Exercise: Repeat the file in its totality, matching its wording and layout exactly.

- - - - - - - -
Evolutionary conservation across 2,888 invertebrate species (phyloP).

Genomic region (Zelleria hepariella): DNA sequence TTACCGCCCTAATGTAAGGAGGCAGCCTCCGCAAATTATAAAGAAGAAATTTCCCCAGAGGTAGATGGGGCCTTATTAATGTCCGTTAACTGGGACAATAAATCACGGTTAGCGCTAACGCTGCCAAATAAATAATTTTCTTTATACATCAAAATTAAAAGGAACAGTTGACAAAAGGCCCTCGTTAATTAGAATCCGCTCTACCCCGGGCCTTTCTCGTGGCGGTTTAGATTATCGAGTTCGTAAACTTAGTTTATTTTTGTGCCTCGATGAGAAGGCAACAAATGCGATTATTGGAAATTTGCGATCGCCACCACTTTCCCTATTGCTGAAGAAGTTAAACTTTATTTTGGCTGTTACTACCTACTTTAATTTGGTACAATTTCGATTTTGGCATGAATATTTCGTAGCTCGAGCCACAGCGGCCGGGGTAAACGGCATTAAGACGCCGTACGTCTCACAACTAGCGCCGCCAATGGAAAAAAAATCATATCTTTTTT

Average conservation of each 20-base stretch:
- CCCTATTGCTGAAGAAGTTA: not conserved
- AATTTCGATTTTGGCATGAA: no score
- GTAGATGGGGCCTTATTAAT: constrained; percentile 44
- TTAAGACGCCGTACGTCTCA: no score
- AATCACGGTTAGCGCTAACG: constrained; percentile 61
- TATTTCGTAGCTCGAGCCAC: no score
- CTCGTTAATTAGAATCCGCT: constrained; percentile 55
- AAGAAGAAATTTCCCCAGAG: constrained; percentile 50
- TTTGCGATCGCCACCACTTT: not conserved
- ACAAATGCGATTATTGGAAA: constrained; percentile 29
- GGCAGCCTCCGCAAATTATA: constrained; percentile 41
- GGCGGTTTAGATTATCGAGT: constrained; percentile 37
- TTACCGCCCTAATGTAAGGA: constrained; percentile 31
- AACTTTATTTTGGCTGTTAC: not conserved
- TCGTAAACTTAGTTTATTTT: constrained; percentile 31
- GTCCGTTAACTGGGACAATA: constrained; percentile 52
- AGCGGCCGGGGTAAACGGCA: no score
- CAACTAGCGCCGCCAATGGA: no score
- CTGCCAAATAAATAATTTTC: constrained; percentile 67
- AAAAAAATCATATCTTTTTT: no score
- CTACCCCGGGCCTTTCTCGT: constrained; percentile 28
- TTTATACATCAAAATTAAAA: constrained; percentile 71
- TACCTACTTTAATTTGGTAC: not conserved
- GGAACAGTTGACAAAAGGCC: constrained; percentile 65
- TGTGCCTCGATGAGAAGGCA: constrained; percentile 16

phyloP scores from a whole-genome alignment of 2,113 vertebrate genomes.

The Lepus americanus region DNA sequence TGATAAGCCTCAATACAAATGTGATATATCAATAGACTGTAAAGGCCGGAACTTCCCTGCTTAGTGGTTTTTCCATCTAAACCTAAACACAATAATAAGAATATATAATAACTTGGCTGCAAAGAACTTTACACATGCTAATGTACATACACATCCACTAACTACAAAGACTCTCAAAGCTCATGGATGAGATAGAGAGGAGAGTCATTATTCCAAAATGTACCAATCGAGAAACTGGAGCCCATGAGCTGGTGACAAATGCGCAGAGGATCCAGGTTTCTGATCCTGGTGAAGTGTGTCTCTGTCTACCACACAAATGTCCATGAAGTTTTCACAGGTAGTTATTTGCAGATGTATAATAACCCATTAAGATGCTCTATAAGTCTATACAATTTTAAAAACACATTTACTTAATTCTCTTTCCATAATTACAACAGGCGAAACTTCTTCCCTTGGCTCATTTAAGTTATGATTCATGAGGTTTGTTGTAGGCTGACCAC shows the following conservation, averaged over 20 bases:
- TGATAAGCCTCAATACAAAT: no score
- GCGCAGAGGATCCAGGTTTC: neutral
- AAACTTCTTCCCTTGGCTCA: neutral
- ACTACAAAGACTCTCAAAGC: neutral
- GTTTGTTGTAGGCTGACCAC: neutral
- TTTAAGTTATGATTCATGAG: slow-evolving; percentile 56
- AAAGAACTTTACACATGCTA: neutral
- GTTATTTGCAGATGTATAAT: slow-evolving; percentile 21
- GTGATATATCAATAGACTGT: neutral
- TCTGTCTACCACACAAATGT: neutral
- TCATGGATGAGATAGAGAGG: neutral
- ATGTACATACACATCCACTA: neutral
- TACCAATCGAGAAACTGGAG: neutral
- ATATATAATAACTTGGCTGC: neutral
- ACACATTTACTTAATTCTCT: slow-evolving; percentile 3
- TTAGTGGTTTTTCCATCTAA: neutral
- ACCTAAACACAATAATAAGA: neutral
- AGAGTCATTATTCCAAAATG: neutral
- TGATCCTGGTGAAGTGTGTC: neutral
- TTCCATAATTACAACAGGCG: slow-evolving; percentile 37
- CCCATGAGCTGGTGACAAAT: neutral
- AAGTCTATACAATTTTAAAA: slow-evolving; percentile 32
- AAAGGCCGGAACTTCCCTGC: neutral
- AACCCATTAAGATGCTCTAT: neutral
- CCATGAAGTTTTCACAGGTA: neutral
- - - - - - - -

Evolutionary conservation across 2,888 invertebrate species (phyloP).

Genomic region (Zelleria hepariella): DNA sequence TTACCGCCCTAATGTAAGGAGGCAGCCTCCGCAAATTATAAAGAAGAAATTTCCCCAGAGGTAGATGGGGCCTTATTAATGTCCGTTAACTGGGACAATAAATCACGGTTAGCGCTAACGCTGCCAAATAAATAATTTTCTTTATACATCAAAATTAAAAGGAACAGTTGACAAAAGGCCCTCGTTAATTAGAATCCGCTCTACCCCGGGCCTTTCTCGTGGCGGTTTAGATTATCGAGTTCGTAAACTTAGTTTATTTTTGTGCCTCGATGAGAAGGCAACAAATGCGATTATTGGAAATTTGCGATCGCCACCACTTTCCCTATTGCTGAAGAAGTTAAACTTTATTTTGGCTGTTACTACCTACTTTAATTTGGTACAATTTCGATTTTGGCATGAATATTTCGTAGCTCGAGCCACAGCGGCCGGGGTAAACGGCATTAAGACGCCGTACGTCTCACAACTAGCGCCGCCAATGGAAAAAAAATCATATCTTTTTT

Average conservation of each 20-base stretch:
- CCCTATTGCTGAAGAAGTTA: not conserved
- AATTTCGATTTTGGCATGAA: no score
- GTAGATGGGGCCTTATTAAT: constrained; percentile 44
- TTAAGACGCCGTACGTCTCA: no score
- AATCACGGTTAGCGCTAACG: constrained; percentile 61
- TATTTCGTAGCTCGAGCCAC: no score
- CTCGTTAATTAGAATCCGCT: constrained; percentile 55
- AAGAAGAAATTTCCCCAGAG: constrained; percentile 50
- TTTGCGATCGCCACCACTTT: not conserved
- ACAAATGCGATTATTGGAAA: constrained; percentile 29
- GGCAGCCTCCGCAAATTATA: constrained; percentile 41
- GGCGGTTTAGATTATCGAGT: constrained; percentile 37
- TTACCGCCCTAATGTAAGGA: constrained; percentile 31
- AACTTTATTTTGGCTGTTAC: not conserved
- TCGTAAACTTAGTTTATTTT: constrained; percentile 31
- GTCCGTTAACTGGGACAATA: constrained; percentile 52
- AGCGGCCGGGGTAAACGGCA: no score
- CAACTAGCGCCGCCAATGGA: no score
- CTGCCAAATAAATAATTTTC: constrained; percentile 67
- AAAAAAATCATATCTTTTTT: no score
- CTACCCCGGGCCTTTCTCGT: constrained; percentile 28
- TTTATACATCAAAATTAAAA: constrained; percentile 71
- TACCTACTTTAATTTGGTAC: not conserved
- GGAACAGTTGACAAAAGGCC: constrained; percentile 65
- TGTGCCTCGATGAGAAGGCA: constrained; percentile 16

phyloP scores from a whole-genome alignment of 2,113 vertebrate genomes.

The Lepus americanus region DNA sequence TGATAAGCCTCAATACAAATGTGATATATCAATAGACTGTAAAGGCCGGAACTTCCCTGCTTAGTGGTTTTTCCATCTAAACCTAAACACAATAATAAGAATATATAATAACTTGGCTGCAAAGAACTTTACACATGCTAATGTACATACACATCCACTAACTACAAAGACTCTCAAAGCTCATGGATGAGATAGAGAGGAGAGTCATTATTCCAAAATGTACCAATCGAGAAACTGGAGCCCATGAGCTGGTGACAAATGCGCAGAGGATCCAGGTTTCTGATCCTGGTGAAGTGTGTCTCTGTCTACCACACAAATGTCCATGAAGTTTTCACAGGTAGTTATTTGCAGATGTATAATAACCCATTAAGATGCTCTATAAGTCTATACAATTTTAAAAACACATTTACTTAATTCTCTTTCCATAATTACAACAGGCGAAACTTCTTCCCTTGGCTCATTTAAGTTATGATTCATGAGGTTTGTTGTAGGCTGACCAC shows the following conservation, averaged over 20 bases:
- TGATAAGCCTCAATACAAAT: no score
- GCGCAGAGGATCCAGGTTTC: neutral
- AAACTTCTTCCCTTGGCTCA: neutral
- ACTACAAAGACTCTCAAAGC: neutral
- GTTTGTTGTAGGCTGACCAC: neutral
- TTTAAGTTATGATTCATGAG: slow-evolving; percentile 56
- AAAGAACTTTACACATGCTA: neutral
- GTTATTTGCAGATGTATAAT: slow-evolving; percentile 21
- GTGATATATCAATAGACTGT: neutral
- TCTGTCTACCACACAAATGT: neutral
- TCATGGATGAGATAGAGAGG: neutral
- ATGTACATACACATCCACTA: neutral
- TACCAATCGAGAAACTGGAG: neutral
- ATATATAATAACTTGGCTGC: neutral
- ACACATTTACTTAATTCTCT: slow-evolving; percentile 3
- TTAGTGGTTTTTCCATCTAA: neutral
- ACCTAAACACAATAATAAGA: neutral
- AGAGTCATTATTCCAAAATG: neutral
- TGATCCTGGTGAAGTGTGTC: neutral
- TTCCATAATTACAACAGGCG: slow-evolving; percentile 37
- CCCATGAGCTGGTGACAAAT: neutral
- AAGTCTATACAATTTTAAAA: slow-evolving; percentile 32
- AAAGGCCGGAACTTCCCTGC: neutral
- AACCCATTAAGATGCTCTAT: neutral
- CCATGAAGTTTTCACAGGTA: neutral